Previous posts in the series:
The following post is not about a sword or other type of weapon per se, but in terms of its ancient Eurasian outlook, it arguably belongs in the series:
"Of felt hats, feathers, macaroni, and weasels " (3/13/16)
Today's offering was suggested by this note from Ron Kim, commenting on the first post in the series:
This would hardly be a unique case of a so-called Wanderwort for a word denoting useful weaponry: one thinks at once of the 'ax'-word, which in various forms, mainly the metathesized pVrVt and tVpVr, has spread over much of Eurasia. The p-initial variant is attested in Greek pelekús, Old Indo-Aryan paraśú-, Old Persian paraθu-, and Ossetic færæt, Toch. B peret, A porat (probably a very early borrowing from Iranian; see my first ever published paper in Tocharian and Indo-European Studies [TIES] 8 ), and outside IE in Akkadian parašu- (I think); the t-initial variant underlies Russian topor and many other forms in Finnic languages, if I recall correctly.
As for this word for 'sword', am I not right that the loanwords in Balto-Slavic and Ostseefinnisch point to an early borrowing from Germanic, which suggests the possibility that a certain kind of technologically innovative sword may be involved? Early (East) Germanic borrowings into Balto-Slavic were already investigated in Neogrammarian times, and I think of them whenever I use words like 'bread' or 'kettle'.
Asko Parpola remarks:
Topór is the Russian word for ax. It has been borrowed into Finnish in the form tappara. In Russian the accentless first o is pronounced as a.
In Chinese, we have at least three words for ax: fǔ 斧, qī 戚, and yuè 鉞. Even before considering the latter two and reflecting upon what kind of ax they might be, I immediately thought that fǔ 斧 is very likely to be the same Eurasian word as that discussed by Ron Kim above.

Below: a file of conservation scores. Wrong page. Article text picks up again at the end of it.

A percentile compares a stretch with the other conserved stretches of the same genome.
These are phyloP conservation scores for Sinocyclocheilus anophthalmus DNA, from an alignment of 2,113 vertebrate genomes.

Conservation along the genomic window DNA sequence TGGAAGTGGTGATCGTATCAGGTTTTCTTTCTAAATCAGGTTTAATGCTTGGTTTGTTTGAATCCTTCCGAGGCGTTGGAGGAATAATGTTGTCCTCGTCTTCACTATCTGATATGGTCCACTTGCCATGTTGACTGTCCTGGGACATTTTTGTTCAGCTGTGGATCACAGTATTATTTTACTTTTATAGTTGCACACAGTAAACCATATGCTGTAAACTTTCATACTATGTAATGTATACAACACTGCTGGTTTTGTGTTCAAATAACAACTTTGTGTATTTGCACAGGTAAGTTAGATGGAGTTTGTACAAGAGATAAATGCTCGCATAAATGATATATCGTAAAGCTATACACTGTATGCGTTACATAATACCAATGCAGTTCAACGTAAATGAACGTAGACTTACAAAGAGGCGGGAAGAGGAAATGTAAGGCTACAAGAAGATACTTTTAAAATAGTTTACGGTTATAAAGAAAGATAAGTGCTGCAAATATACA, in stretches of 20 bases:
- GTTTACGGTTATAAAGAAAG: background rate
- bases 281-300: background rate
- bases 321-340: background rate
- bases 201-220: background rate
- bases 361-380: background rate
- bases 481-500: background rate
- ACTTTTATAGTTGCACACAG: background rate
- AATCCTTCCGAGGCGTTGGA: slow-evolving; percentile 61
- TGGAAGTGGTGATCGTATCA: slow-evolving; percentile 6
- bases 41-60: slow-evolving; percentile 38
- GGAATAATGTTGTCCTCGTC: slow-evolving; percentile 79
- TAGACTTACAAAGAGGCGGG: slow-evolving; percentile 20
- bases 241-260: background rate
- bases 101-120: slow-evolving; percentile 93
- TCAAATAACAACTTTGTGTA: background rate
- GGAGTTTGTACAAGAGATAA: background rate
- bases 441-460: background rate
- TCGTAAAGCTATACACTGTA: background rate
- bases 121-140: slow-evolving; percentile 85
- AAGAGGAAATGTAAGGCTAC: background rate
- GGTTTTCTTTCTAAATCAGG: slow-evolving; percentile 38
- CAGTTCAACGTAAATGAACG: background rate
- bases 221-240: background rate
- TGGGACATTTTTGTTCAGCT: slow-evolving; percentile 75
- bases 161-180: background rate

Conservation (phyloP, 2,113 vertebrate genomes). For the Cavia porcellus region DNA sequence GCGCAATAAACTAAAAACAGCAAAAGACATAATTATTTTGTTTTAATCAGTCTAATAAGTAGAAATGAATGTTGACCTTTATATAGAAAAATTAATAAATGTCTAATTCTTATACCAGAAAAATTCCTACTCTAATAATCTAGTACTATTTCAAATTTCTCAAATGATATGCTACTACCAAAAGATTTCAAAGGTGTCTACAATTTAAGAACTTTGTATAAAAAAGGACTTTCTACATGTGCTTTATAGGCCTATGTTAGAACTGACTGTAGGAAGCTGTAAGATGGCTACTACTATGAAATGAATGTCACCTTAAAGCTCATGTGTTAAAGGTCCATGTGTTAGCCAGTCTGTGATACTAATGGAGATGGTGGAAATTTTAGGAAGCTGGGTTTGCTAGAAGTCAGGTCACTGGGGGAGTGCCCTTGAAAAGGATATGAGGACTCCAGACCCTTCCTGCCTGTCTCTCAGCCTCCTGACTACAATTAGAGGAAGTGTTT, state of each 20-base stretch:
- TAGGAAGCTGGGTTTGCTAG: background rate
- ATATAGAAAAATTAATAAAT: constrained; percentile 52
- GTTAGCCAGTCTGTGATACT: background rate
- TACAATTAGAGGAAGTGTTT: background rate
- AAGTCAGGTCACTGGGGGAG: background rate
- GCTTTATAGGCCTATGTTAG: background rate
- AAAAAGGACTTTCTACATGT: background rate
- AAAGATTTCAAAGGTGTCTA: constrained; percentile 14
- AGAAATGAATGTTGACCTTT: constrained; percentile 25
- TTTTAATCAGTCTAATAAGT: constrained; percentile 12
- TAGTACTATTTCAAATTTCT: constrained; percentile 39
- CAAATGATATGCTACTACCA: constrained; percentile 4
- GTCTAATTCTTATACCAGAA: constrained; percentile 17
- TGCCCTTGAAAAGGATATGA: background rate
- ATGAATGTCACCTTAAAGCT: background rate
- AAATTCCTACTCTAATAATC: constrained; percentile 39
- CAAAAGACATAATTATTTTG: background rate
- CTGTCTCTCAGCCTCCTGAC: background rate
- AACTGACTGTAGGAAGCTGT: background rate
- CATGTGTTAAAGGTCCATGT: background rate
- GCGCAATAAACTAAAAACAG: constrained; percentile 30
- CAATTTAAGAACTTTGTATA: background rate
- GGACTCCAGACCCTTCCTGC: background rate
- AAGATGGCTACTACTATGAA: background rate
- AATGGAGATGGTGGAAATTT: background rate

Axel Schuessler's OS reconstruction is *paʔ and that of Baxter and Sagart is *p(r)aʔ. In his Minimal Old Chinese and Later Han Chinese: A Companion to Grammata Serica Recensa, p. 60, Schuessler gives the Tibeto-Burman root *r-pa 'axe'.
More than three decades ago, before I knew that so many languages share pVrVt / tVpVr words for "ax", I was already on the trail of a common word for this weapon / tool because I had noticed the prevalence of what archeologists call the "socketed celt" from one side of Eurasia to the other during Bronze Age times. I don't know for certain what the ancient Chinese term for "socketed celt" was, but I suspect that it might have been fǔ 斧 (*paʔ / *p(r)aʔ). Likewise, the words for "ax" in all of the other languages mentioned above may have actually been referring to the socketed celt.
One thing we can be sure of is that the Bronze Age weapon / tool in question could not have been called a "celt" in any language of the time, since that would be both anachronistic and a lapsus calami. See the explanation here.
Whether the pVrVt / tVpVr words and fǔ 斧 (*paʔ / *p(r)aʔ) are actually referring to the co-called socketed celt or to some other kind of "ax", it seems to me that there is a very good likelihood that they are related to each other.
More to come.
[Thanks to Asko Parpola, Axel Schuessler, Rod Campbell, and Chris Button]